Read: Numbers 14:1-38
The beginning of the wilderness era is an interesting story because it shows a unique side of God as well as shows the part we, as followers of God, can have in our relationship with him, especially in regard to our future. What we read in Numbers 14 is when the Lord had brought the people of Israel to the Promised Land after rescuing them from Egypt. So, they sent twelve spies into the land, and all but two came back and said that the inhabitants were giants, their cities were fortified, and that there was no way that they could have victory. But two of them, Caleb and Joshua, were confident in the promise of God, saying that since the Lord is with them, they would have victory.
It was at the report of the ten other spies that be people of Israel started to grumble, complain, and begin to devise a plan to go back to Egypt! Because of this we get this incredible conversation between Moses and God discussing the contempt of the people and what should happen to them. We witness Moses truly being a priestly intercessor for the people, advocating for mercy and forgiveness. What the people ultimately receive is what they had been grumbling about and what they had said God has led them there to do: die in the desert. This is a theme that we will often see in how God responds to the incessant desires of his people: he will give them what they want, even if it is not always what is best for them, but this also shows that God will not coerce us into doing what He is asking. Additionally, God is continually concerned about the formation of His people. Would it really produce a grateful and humble people if they grumbled and complained about being saved out of slavery and then received a prosperous land and yet could not even be trusted to follow God? This long work that God has been doing to form His people in ancient times was also so that the people would form to the place they needed to be to accept Him when Jesus came in the flesh. God seems more than comfortable to lead us in the wilderness if it means that we are formed in the way we need. God also will give us what we want even if it isn’t the best route for us because he doesn’t have a desire to manipulate or coerce. God is not a God of dictatorship but one of relationship. He is not a God of conformation but one of transformation. God is concerned and seeks to be involved in our formation… even if it involves a wilderness.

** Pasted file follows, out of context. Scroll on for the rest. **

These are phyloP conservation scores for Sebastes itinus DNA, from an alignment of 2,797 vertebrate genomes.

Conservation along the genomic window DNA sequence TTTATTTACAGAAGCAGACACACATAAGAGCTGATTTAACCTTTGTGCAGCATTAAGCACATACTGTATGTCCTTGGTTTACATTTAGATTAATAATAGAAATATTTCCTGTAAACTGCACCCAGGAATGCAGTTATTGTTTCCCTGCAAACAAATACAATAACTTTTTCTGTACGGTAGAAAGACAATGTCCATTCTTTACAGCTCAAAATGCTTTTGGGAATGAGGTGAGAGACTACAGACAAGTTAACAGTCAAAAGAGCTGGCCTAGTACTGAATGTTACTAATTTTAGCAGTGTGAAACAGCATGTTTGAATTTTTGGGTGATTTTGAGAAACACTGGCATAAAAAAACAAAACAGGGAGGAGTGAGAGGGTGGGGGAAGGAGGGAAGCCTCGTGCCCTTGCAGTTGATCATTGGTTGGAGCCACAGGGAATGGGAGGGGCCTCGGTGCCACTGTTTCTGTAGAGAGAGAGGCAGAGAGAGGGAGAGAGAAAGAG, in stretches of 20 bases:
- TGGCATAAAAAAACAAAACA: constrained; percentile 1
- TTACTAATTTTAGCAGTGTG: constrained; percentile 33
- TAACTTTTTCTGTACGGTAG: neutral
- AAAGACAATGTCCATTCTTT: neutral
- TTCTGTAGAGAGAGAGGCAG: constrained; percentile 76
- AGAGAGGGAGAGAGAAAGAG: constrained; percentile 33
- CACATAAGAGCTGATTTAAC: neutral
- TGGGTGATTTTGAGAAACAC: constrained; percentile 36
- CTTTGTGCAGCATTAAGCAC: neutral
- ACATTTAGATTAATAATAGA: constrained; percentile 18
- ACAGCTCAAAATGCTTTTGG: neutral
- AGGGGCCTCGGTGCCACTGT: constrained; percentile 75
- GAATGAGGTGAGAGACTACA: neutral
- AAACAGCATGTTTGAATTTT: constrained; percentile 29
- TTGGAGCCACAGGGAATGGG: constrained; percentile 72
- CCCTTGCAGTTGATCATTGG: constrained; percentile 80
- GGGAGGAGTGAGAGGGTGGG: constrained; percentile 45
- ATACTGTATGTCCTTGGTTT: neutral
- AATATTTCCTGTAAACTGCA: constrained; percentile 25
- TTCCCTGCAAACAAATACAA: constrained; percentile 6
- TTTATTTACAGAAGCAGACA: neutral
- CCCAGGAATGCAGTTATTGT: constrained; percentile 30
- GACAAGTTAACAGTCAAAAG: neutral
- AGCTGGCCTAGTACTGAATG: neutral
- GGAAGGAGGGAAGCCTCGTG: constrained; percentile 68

- What’s one thing that stood out to you in this passage?
- When the odds against us seem overwhelming, are we more likely to be discouraged with our circumstances and complain or trust in the faithfulness of God’s promises?
- Have you ever asked for something that you didn’t receive, and later realized it wouldn’t have been what was best for you? What happened?
- Formation and growth in our faith is a process, and can sometimes feel a bit like wandering in the wilderness. Have you grown significantly in your faith since 5 days ago? What about in the last 5 years?
- What does it say about God that relationship with him is a process and journey? Wouldn’t it just be easier if we were automatically formed overnight into faithful children of God?